Skeptics question whether — after last summer’s debacle — there is sufficient trust between Washington and Riyadh for this arrangement to work. Last summer, President Donald Trump leaned heavily on OPEC members, both publicly and privately, to increase their production of oil.
Stocks of integrated-energy giants were rising on the news that the U.S. is ending waivers for countries to import Iranian oil. Exxon Mobil stock is up 2% and Chevron is up 1.6%. Explorers could benefit, too.
Saudi Arabia and Iraq are reportedly prepared to start pumping more oil if the United States indeed ends the sanction waivers they granted eight Iranian oil importers
Last April, Iran exported about 2.5 million barrels of oil per day (mbpd) before President Donald Trump decided to withdraw from the nuclear deal with Tehran. Sanctions were then placed on Iran, but following great opposition from Iran's key customers, namely China and India, the U.S. granted "waivers" to allow some exports of Iranian crude. This morning -- April 22 -- the U.S. declared it would not grant an extension of those waivers.
While China’s strategic petroleum reserves are generally kept under wraps, mounting geopolitical influences could throw a wrench in the country’s stockpiling strategy
Frank Timis, a convicted heroin dealer and oil millionaire, is trying to oust execs at the London-listed crypto mining firm Argo Blockchain.
The U.S. administration is preparing to announce an end to sanction waivers for countries importing oil from Iran according to sources in Washington quoted by Reuters
Saudi Arabia said on Monday it would coordinate with other oil producers to ensure an adequate crude supply and a balanced market after the United States said it would end waivers granted to buyers of Iranian oil. "Saudi Arabia is closely monitoring the oil market developments following the recent statement from the U.S. government regarding oil export sanctions on Iran," Energy Minister Khalid a-Falih said in a statement.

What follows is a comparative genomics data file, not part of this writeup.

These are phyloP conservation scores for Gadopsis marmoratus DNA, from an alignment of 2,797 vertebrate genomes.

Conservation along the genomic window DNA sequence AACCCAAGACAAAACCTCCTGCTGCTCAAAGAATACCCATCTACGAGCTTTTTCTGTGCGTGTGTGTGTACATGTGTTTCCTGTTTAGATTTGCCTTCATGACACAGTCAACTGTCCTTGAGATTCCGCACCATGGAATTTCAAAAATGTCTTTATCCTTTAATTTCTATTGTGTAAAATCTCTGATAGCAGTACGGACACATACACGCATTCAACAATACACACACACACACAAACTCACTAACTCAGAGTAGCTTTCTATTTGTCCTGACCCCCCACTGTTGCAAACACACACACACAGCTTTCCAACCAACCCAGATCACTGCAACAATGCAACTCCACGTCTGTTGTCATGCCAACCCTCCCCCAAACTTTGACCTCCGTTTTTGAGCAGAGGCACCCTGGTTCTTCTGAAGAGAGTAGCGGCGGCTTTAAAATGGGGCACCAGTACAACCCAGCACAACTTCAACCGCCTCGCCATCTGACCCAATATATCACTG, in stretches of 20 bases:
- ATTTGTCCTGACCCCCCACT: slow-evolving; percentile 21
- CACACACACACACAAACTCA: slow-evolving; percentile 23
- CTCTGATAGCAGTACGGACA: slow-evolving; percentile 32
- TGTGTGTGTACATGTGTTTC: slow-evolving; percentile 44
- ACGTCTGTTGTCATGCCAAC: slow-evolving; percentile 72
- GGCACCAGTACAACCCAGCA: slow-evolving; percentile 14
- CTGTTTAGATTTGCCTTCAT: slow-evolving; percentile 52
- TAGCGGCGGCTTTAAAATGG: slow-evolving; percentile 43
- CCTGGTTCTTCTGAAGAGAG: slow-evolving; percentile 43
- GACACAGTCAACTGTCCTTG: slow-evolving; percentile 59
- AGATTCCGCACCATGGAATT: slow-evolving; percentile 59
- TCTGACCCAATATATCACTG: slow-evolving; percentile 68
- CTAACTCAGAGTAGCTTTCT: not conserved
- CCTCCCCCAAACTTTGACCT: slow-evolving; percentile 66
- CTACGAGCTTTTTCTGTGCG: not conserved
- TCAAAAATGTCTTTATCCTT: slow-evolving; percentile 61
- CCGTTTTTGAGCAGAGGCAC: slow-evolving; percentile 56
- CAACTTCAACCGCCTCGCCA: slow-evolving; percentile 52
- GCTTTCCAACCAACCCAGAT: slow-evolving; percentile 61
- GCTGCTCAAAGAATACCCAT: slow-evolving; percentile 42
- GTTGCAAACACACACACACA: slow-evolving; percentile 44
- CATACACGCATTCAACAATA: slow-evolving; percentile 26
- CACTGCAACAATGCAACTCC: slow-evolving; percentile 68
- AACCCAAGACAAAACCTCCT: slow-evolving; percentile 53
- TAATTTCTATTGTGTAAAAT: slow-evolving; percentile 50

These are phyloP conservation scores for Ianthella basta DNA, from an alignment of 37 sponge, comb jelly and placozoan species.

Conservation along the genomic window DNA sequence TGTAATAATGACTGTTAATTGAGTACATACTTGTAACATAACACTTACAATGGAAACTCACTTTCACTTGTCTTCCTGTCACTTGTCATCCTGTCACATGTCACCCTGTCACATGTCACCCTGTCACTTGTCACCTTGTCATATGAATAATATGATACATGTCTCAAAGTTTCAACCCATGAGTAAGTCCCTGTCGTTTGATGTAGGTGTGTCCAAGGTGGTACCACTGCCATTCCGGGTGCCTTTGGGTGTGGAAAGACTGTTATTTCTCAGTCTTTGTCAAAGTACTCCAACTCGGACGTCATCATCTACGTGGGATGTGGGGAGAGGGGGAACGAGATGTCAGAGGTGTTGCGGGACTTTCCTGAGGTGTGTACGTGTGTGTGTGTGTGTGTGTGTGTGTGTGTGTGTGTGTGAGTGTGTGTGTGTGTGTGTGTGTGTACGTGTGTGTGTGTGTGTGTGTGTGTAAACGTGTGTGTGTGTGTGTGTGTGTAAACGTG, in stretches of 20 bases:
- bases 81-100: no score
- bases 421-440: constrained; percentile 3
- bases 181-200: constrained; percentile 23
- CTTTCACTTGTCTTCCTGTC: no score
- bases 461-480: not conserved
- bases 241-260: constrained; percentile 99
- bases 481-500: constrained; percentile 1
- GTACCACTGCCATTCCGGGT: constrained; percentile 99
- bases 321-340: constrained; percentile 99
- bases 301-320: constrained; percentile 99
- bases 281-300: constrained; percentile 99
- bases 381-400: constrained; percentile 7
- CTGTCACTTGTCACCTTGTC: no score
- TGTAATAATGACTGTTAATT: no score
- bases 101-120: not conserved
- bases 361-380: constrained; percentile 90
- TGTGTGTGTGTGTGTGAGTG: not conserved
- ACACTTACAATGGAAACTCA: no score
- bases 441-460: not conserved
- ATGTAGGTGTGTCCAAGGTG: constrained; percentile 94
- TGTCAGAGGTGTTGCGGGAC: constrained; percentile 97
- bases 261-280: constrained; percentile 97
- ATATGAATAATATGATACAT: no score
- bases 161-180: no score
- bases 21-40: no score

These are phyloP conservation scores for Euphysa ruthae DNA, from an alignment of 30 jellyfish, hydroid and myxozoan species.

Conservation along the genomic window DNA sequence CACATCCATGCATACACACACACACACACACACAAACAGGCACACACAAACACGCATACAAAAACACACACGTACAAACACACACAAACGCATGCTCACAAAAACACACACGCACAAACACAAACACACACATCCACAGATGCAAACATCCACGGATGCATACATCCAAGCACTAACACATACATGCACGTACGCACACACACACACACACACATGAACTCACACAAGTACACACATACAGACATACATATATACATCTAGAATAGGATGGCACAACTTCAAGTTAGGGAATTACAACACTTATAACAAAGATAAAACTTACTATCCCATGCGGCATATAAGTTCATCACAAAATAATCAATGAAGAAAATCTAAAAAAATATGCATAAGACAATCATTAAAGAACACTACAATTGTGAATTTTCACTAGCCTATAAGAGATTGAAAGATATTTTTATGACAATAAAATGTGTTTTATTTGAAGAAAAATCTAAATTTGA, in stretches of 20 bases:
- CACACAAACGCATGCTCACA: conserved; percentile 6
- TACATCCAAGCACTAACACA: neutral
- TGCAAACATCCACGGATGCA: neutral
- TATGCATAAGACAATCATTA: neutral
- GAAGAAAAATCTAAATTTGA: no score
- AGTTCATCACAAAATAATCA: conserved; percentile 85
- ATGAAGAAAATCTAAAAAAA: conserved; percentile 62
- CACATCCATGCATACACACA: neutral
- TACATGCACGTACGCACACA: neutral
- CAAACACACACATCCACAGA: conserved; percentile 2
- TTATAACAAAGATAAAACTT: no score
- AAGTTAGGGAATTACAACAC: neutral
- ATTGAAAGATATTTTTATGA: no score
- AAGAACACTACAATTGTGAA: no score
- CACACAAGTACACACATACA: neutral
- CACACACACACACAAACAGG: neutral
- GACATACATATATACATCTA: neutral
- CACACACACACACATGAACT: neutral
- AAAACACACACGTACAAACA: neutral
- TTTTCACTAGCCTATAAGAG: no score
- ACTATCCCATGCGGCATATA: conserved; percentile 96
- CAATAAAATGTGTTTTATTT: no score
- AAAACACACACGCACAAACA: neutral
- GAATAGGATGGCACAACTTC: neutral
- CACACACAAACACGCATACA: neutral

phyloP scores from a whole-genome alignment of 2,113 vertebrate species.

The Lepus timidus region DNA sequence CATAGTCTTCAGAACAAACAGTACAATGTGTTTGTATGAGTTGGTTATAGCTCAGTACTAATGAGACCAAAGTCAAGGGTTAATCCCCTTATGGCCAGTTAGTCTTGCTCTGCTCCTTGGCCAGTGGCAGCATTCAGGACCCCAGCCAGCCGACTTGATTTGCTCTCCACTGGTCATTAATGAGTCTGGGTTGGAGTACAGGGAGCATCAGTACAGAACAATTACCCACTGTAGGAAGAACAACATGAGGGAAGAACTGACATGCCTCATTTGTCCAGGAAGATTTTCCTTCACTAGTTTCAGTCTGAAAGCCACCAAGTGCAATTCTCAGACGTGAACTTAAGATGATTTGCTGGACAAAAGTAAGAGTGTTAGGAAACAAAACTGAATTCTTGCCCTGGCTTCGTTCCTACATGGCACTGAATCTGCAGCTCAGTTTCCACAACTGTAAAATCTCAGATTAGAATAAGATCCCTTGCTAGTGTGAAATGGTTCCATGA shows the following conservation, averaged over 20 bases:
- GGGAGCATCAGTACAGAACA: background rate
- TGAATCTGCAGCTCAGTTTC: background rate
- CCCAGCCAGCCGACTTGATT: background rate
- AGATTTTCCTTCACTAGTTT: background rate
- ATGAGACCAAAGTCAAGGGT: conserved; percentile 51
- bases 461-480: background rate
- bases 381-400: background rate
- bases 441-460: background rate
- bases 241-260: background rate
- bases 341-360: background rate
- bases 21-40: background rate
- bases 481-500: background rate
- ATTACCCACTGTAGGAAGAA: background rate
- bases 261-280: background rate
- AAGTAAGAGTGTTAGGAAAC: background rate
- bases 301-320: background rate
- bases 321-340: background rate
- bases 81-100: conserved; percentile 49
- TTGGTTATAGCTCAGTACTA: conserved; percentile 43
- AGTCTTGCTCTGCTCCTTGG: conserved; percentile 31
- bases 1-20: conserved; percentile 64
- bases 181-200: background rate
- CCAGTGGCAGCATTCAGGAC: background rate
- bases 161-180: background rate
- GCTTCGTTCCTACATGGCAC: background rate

Key Events in the Energy Sector Last WeekUS crude oil last weekOn April 12–18, US crude oil June futures rose 0.1% and closed at $64 per barrel. Profit-booking and concerns surrounding possible production cut extensions into the second half of
* Uncertain market engaged in technical selling, profit-taking * "Bear bias" on slowing exports and potential higher stocks -trader * Malaysia's April 1-20 palm oil exports down 1.8 pct - AmSpec ...
The U.S. is said to announce Monday morning in Washington that it won’t renew exemptions from its sanctions to buyers of Iranian crude after they expire on May 2. It marks a change in direction from November last year, when the Donald Trump administration granted waivers to eight importers as it sought to temper fuel prices ahead of American mid-term elections. The move threatens to squeeze supplies further in a market that’s already facing supply disruptions from Venezuela to Libya and Nigeria, and extend this year’s rally in global benchmark Brent crude above $70 a barrel.
Iraq is committed to the global supply cuts taken by OPEC and its allies and any decision to raise or decrease production must be taken collectively by OPEC, an Iraq oil ministry spokesman told Reuters on Monday. "Iraq does not take a unilateral decision to compensate for a reduction in the oil market for any reason," Asim Jihad told Reuters, when asked on whether Iraq is ready to raise its output to compensate for a potential shortage in Iranian oil supplies.